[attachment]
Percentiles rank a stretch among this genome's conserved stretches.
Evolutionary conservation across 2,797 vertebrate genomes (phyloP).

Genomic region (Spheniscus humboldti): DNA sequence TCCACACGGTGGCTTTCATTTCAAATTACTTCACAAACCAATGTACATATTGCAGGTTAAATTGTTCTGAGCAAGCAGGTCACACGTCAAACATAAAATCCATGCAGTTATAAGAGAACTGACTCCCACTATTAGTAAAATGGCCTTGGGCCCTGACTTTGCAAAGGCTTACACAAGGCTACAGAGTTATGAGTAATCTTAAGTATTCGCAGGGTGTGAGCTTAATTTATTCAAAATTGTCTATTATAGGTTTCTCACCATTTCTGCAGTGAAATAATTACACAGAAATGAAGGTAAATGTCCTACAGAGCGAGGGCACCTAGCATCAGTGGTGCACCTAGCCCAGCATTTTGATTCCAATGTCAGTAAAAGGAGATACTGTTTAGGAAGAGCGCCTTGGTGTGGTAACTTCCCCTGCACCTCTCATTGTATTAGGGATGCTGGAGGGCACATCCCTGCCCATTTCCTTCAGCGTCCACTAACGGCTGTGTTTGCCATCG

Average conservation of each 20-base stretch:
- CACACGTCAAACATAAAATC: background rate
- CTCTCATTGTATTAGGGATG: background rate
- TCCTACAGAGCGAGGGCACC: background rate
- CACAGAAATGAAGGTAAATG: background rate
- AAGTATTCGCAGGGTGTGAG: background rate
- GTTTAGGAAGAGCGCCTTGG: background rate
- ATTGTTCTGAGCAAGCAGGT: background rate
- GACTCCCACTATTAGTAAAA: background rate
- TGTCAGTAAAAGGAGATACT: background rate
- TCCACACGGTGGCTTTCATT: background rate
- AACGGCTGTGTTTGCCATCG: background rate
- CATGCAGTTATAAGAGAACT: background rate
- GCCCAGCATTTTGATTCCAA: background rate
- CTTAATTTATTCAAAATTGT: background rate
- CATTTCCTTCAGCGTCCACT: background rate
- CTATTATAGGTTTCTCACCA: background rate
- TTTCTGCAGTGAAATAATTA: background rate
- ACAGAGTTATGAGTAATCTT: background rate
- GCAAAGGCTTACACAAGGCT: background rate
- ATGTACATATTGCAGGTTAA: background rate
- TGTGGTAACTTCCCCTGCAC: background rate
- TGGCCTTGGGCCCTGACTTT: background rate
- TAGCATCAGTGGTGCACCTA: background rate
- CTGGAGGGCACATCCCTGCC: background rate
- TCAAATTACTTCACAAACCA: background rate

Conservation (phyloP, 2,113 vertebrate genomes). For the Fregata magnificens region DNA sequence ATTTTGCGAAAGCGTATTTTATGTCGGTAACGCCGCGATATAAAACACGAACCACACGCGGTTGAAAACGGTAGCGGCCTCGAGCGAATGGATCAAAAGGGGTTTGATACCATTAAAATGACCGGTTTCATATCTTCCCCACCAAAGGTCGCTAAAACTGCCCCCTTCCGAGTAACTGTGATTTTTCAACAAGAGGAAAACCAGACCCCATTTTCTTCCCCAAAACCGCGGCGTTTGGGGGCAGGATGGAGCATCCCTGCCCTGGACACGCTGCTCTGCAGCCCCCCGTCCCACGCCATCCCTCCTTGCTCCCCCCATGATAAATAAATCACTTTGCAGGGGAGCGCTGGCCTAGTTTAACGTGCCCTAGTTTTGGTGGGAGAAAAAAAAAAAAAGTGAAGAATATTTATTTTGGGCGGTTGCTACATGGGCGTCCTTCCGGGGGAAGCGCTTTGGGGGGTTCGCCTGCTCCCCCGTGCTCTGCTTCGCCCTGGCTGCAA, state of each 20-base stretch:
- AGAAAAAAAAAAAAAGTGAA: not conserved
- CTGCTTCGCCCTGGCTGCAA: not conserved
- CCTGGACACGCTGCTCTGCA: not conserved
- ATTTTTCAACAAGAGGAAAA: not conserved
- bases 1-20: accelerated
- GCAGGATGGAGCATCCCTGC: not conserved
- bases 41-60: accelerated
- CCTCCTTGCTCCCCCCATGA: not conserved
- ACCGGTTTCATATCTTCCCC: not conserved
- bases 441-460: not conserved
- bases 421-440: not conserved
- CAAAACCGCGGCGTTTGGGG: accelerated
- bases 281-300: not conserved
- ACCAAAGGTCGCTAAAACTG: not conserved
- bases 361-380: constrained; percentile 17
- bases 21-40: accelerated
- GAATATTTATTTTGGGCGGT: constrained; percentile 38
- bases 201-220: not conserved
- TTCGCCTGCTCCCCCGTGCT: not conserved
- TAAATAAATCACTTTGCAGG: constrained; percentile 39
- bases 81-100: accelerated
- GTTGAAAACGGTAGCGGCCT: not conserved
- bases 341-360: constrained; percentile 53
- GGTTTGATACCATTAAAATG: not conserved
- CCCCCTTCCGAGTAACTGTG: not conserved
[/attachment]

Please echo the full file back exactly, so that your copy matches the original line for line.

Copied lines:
Percentiles rank a stretch among this genome's conserved stretches.
Evolutionary conservation across 2,797 vertebrate genomes (phyloP).

Genomic region (Spheniscus humboldti): DNA sequence TCCACACGGTGGCTTTCATTTCAAATTACTTCACAAACCAATGTACATATTGCAGGTTAAATTGTTCTGAGCAAGCAGGTCACACGTCAAACATAAAATCCATGCAGTTATAAGAGAACTGACTCCCACTATTAGTAAAATGGCCTTGGGCCCTGACTTTGCAAAGGCTTACACAAGGCTACAGAGTTATGAGTAATCTTAAGTATTCGCAGGGTGTGAGCTTAATTTATTCAAAATTGTCTATTATAGGTTTCTCACCATTTCTGCAGTGAAATAATTACACAGAAATGAAGGTAAATGTCCTACAGAGCGAGGGCACCTAGCATCAGTGGTGCACCTAGCCCAGCATTTTGATTCCAATGTCAGTAAAAGGAGATACTGTTTAGGAAGAGCGCCTTGGTGTGGTAACTTCCCCTGCACCTCTCATTGTATTAGGGATGCTGGAGGGCACATCCCTGCCCATTTCCTTCAGCGTCCACTAACGGCTGTGTTTGCCATCG

Average conservation of each 20-base stretch:
- CACACGTCAAACATAAAATC: background rate
- CTCTCATTGTATTAGGGATG: background rate
- TCCTACAGAGCGAGGGCACC: background rate
- CACAGAAATGAAGGTAAATG: background rate
- AAGTATTCGCAGGGTGTGAG: background rate
- GTTTAGGAAGAGCGCCTTGG: background rate
- ATTGTTCTGAGCAAGCAGGT: background rate
- GACTCCCACTATTAGTAAAA: background rate
- TGTCAGTAAAAGGAGATACT: background rate
- TCCACACGGTGGCTTTCATT: background rate
- AACGGCTGTGTTTGCCATCG: background rate
- CATGCAGTTATAAGAGAACT: background rate
- GCCCAGCATTTTGATTCCAA: background rate
- CTTAATTTATTCAAAATTGT: background rate
- CATTTCCTTCAGCGTCCACT: background rate
- CTATTATAGGTTTCTCACCA: background rate
- TTTCTGCAGTGAAATAATTA: background rate
- ACAGAGTTATGAGTAATCTT: background rate
- GCAAAGGCTTACACAAGGCT: background rate
- ATGTACATATTGCAGGTTAA: background rate
- TGTGGTAACTTCCCCTGCAC: background rate
- TGGCCTTGGGCCCTGACTTT: background rate
- TAGCATCAGTGGTGCACCTA: background rate
- CTGGAGGGCACATCCCTGCC: background rate
- TCAAATTACTTCACAAACCA: background rate

Conservation (phyloP, 2,113 vertebrate genomes). For the Fregata magnificens region DNA sequence ATTTTGCGAAAGCGTATTTTATGTCGGTAACGCCGCGATATAAAACACGAACCACACGCGGTTGAAAACGGTAGCGGCCTCGAGCGAATGGATCAAAAGGGGTTTGATACCATTAAAATGACCGGTTTCATATCTTCCCCACCAAAGGTCGCTAAAACTGCCCCCTTCCGAGTAACTGTGATTTTTCAACAAGAGGAAAACCAGACCCCATTTTCTTCCCCAAAACCGCGGCGTTTGGGGGCAGGATGGAGCATCCCTGCCCTGGACACGCTGCTCTGCAGCCCCCCGTCCCACGCCATCCCTCCTTGCTCCCCCCATGATAAATAAATCACTTTGCAGGGGAGCGCTGGCCTAGTTTAACGTGCCCTAGTTTTGGTGGGAGAAAAAAAAAAAAAGTGAAGAATATTTATTTTGGGCGGTTGCTACATGGGCGTCCTTCCGGGGGAAGCGCTTTGGGGGGTTCGCCTGCTCCCCCGTGCTCTGCTTCGCCCTGGCTGCAA, state of each 20-base stretch:
- AGAAAAAAAAAAAAAGTGAA: not conserved
- CTGCTTCGCCCTGGCTGCAA: not conserved
- CCTGGACACGCTGCTCTGCA: not conserved
- ATTTTTCAACAAGAGGAAAA: not conserved
- bases 1-20: accelerated
- GCAGGATGGAGCATCCCTGC: not conserved
- bases 41-60: accelerated
- CCTCCTTGCTCCCCCCATGA: not conserved
- ACCGGTTTCATATCTTCCCC: not conserved
- bases 441-460: not conserved
- bases 421-440: not conserved
- CAAAACCGCGGCGTTTGGGG: accelerated
- bases 281-300: not conserved
- ACCAAAGGTCGCTAAAACTG: not conserved
- bases 361-380: constrained; percentile 17
- bases 21-40: accelerated
- GAATATTTATTTTGGGCGGT: constrained; percentile 38
- bases 201-220: not conserved
- TTCGCCTGCTCCCCCGTGCT: not conserved
- TAAATAAATCACTTTGCAGG: constrained; percentile 39
- bases 81-100: accelerated
- GTTGAAAACGGTAGCGGCCT: not conserved
- bases 341-360: constrained; percentile 53
- GGTTTGATACCATTAAAATG: not conserved
- CCCCCTTCCGAGTAACTGTG: not conserved